Tag Archives: Infectious disease

Straight, No Chaser: Emergency Room Adventures – The Risk of Rabies

You can’t make this stuff up.   It’s another busy night in the ER, and back-to-back patients come in, not related but dealing with the same issue.  One’s a child bitten over the eye by a family dog with no shots.  The next is a teenager attacked by a possum, which he decided to kick in the mouth, and of course he ends up being bitten.  Both of these situations hold a certain risk of rabies exposure.
Rabies is a viral disease transmitted to humans through the bite (or scratch) of an infected animal.  It infects the central nervous system, initially producing a multitude of symptoms that resemble the flu (fatigue, headaches, fever, malaise) and then progressing to exotic symptoms (including fear of water, increase in saliva, hallucinations, confusion and partial paralysis) culminating in death within days.
There is no cure for rabies once symptoms appear, so prevention is critical.
Animals that are especially likely to transmit rabies include bats (the most common culprit in the U.S.), foxes, raccoons, skunks and most other carnivores.

  • Bites from these animals are regarded as rabid unless proven otherwise by lab tests.  These animals must be killed and tested as soon as possible.

Animals that have been reported to transmit rabies include dogs, cats and ferrets.

  • If bitten from these animals, and it appears rabid, treatment must begin immediately.
  • If the biting animal appears healthy and can be observed for 10 days, then do so, but the animal must be euthanized at the first sign of rabies.

Others bites to consider include bites from rodents (woodchucks, beavers and smaller rodents), rabbits and hares, which almost never require post-exposure prophylaxis unless the area is a high rabies exposure area.  In these instances decisions will be made in consultation with local public health officials.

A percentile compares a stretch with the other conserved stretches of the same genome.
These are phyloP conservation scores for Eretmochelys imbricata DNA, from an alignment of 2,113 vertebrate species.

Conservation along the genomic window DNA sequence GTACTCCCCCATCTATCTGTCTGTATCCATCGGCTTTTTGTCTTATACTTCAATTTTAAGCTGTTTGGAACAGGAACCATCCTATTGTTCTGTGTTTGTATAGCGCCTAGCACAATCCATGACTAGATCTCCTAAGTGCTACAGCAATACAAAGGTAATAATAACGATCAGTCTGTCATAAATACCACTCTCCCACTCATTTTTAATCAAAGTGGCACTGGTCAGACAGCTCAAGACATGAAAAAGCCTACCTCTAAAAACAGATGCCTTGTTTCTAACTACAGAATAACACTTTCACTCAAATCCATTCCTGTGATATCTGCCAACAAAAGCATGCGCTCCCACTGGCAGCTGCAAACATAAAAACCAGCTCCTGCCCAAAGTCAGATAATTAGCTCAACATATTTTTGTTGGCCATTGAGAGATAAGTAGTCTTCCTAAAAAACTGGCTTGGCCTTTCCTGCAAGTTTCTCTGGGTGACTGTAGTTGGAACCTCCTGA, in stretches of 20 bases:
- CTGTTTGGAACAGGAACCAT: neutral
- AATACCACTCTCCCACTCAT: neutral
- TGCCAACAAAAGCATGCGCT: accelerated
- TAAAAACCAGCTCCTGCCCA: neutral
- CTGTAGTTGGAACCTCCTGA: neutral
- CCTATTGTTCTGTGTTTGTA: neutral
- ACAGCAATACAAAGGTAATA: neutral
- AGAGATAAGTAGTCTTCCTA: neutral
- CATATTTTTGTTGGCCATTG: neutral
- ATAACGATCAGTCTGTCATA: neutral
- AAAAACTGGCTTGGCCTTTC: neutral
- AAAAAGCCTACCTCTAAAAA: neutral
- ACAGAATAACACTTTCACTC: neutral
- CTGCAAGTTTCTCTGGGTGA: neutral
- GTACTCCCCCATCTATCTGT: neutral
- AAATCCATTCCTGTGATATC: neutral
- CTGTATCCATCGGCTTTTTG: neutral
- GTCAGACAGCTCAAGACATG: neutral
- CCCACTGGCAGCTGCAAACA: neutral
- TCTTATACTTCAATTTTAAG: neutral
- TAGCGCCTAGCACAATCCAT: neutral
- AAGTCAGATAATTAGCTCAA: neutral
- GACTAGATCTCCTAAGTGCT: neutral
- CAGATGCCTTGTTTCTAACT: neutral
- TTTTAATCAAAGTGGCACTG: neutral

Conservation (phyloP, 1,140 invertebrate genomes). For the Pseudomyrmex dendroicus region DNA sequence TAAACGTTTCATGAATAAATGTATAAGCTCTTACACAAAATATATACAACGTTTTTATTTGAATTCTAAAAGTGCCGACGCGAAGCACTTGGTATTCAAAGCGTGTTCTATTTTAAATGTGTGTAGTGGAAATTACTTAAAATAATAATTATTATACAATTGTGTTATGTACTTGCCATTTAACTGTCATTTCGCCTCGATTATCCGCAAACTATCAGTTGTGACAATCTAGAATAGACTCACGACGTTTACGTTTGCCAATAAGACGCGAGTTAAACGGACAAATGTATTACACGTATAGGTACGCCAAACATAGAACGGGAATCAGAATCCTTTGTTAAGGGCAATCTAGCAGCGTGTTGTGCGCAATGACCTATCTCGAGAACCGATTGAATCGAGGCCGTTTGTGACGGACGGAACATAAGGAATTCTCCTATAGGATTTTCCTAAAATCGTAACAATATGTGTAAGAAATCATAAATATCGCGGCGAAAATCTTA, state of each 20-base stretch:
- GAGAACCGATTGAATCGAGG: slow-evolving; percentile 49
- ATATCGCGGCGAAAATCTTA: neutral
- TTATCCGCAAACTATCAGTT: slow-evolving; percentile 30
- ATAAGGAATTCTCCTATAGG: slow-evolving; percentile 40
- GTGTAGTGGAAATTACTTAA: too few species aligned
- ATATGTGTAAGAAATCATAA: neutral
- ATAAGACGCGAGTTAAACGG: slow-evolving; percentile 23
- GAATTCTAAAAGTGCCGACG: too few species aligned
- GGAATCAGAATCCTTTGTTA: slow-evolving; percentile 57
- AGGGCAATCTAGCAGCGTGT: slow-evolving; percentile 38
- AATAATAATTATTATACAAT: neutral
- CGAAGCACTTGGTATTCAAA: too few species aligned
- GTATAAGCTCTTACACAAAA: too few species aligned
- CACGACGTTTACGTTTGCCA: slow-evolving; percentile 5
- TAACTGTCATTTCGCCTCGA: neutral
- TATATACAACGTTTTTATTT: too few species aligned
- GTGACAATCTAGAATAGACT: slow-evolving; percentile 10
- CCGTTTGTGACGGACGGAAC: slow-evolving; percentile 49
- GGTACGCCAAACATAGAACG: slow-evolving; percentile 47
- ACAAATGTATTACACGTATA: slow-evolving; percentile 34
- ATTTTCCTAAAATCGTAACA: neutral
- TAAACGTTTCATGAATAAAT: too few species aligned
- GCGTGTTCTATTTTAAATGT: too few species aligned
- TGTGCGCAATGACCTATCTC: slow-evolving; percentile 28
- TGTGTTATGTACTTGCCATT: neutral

So what should you do if bitten?

  • Remember, there will be no immediate symptoms, so you can’t trust that you’re ok just because you’re feeling ok.
  • Make every effort to secure the animal.
  • Even if the animal isn’t available, go to the nearest emergency room as soon as possible after contact with a suspect animal.

What can you expect?

  • Vigorous wound cleaning
  • Assessment for and possible administration of two different types of vaccinations.  These regimens can prevent the onset of rabies in virtually 100% of cases, one of which needs to be administered in five separate doses over a month’s time.
  • Additional vaccination for tetanus, if appropriate
  • Antibiotics if appropriate.

Remember, rabies is a fatal disease.  It is meant to be avoided, but if you can’t avoid it, you need to get assessed as rapidly as possible.  I hope this information helps you make correct decisions if you’re ever confronted with a rabies prone animal, and for goodness’ sake, please get any house pets all appropriate vaccines.

Straight, No Chaser: Quick Tips – Rashes on Your Palms and Soles – Pay Attention!

In the world of rashes, there aren’t an abundance of rashes that appear on the palms and soles.  However, there are a few of note, so here’s some Quick Tips to point you in the right direction.
There’s actually an entity called hand, foot and mouth disease, commonly seen in children and caused by the Coxsackie A virus.  It’s rather benign.
If you’ve spent any time in the woods of the Southeastern U.S. (usually between April and September), you may recall being bitten by a tick (which will transmit an infection from a bacteria named Rickettsia Rickettsii).  If you contract Rocky Mountain Spotted Fever (yes, it’s misnamed – the Rocky Mountains aren’t in the Southeastern U.S.), your rash may look like this.
If you’re a child with five or more days of fever, pink eye, dryness in the mouth, big lymph nodes in the neck and this rash, your physician should consider Kawasaki’s disease.  This is caused by an inflammation of blood vessels, and demographically, it is seen more often in those of Asian descent.
Sometimes in Kawasaki’s disease, the tongue may look like a strawberry.
And yes, secondary syphilis presents with rashes on the palms and soles.  The real take home message is this.  Primary syphilis is so overlooked (because the initial genital lesion is painless and may come and go without much announcement), the development of rashes on the hands and feet may be the first time you get diagnosed.  Trust me, you want to get treated before tertiary syphilis develops.  Here’s what that rash looks like.
The long and short of it, is if you or a loved one develop a rash on the palms and/or soles, get it evaluated.